Note that the exploration results described here for the Kootenay Project are preliminary in nature and not conclusive evidence of the likelihood of a mineral deposit.
Plate 1: Chip sampling of discovery outcrop with layer of semi- massive sulphide from the Ledgend discovery outcrop.
Cannot view this image? Please visit:
Sampling Procedures and Quality Assurance and Quality Control
The work program at Ledgend was designed and supervised by M. McClaren, P.Geo., J.M. Dawson, P.Eng., and John Drobe, P.Geo., the Company's Chief Geologist. Soil samples were taken from the 'B' horizon whenever possible and were collected using a mattock or shovel. Sample sites were labelled with blue and orange flagging tape with the number recorded on the tape. Soil samples were placed in waterproof kraft envelopes, after which samples were dried and collated. All soil samples were then shipped in sealed bags to ALS Minerals laboratories in Kamloops or North Vancouver, B.C. The samples were dried at <60 degrees C. and sieved to -180 microns (Prep 41), then analysed by ICP-MS for 51 elements (method AuME—TL43). Over-limit gold results (>1ppm) were repeated by method Au-AROR43.
This sampling program did not include a comprehensive QA/QC programme; however, ALS Minerals is an ISO 9002 registered laboratory and inserted blanks, standards and duplicates following their QA/QC protocol. In addition, follow-up field duplicate samples were collected from the anomalous soil lines, both high and low, and the results returned satisfactory values.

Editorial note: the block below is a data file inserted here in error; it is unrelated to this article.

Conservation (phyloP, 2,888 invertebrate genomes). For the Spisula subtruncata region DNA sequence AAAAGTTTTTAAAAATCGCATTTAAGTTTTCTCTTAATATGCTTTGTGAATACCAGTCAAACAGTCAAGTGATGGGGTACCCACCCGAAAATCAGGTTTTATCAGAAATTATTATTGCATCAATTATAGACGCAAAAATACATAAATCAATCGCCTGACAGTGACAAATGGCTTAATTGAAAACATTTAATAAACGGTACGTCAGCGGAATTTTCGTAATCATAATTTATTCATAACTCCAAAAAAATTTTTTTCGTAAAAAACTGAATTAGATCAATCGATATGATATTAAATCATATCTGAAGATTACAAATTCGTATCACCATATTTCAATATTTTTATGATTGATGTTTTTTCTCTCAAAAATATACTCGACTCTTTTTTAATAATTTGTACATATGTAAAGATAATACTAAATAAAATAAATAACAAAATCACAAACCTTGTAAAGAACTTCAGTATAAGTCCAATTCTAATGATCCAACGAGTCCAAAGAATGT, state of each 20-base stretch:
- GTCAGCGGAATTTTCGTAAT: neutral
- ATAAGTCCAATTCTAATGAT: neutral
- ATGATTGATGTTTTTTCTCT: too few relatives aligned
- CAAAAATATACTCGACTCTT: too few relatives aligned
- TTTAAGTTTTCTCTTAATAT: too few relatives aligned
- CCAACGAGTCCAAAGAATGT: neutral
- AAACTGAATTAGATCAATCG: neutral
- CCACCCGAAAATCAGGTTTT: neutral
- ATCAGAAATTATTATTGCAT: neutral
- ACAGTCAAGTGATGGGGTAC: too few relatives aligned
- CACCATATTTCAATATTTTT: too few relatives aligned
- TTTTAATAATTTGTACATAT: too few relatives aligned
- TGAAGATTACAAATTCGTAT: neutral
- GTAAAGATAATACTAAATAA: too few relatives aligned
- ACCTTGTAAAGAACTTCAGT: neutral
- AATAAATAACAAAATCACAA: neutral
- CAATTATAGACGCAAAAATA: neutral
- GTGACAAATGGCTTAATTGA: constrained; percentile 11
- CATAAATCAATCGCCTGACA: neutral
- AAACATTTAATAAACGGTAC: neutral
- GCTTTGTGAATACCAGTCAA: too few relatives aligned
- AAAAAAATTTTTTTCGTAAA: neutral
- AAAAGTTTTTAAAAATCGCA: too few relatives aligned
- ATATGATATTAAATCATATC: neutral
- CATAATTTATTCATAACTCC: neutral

John Drobe P.Geo., Cardero's Chief Geologist and a qualified person as defined by National Instrument 43-101, has reviewed the scientific information that forms the basis for this news release, and has approved the disclosure herein. Mr. Drobe is not independent of the Company as he is an officer, a shareholder and hold incentive stock options.
ABOUT CARDERO RESOURCE CORP.
Cardero Resource Corp., headquartered in Vancouver, is a resource company focussed on building a minerals exploration and development company. Cardero has the exclusive option to acquire up to a 100% interest in the Zonia Copper Oxide Project, located in Arizona. Zonia is a near-surface copper-oxide resource and a brownfields site having already been mined in the late 1960s and '70s. The entire resource (NI43-101 January 2016), as currently defined, is located on private land and Cardero's plan going forward is to complete detailed engineering in anticipation of permitting the Project. In September 2016, Cardero completed staking a total of 57 claims, the Silver Queen block, covering 424.5 hectares (1049 acres) adjacent to the southeast edge of Zonia. The Company has plans for exploration work on the Silver Queen claims which will include geological mapping, soil sampling and geophysics. Detailed information is available at the Company's web site at www.cardero.com.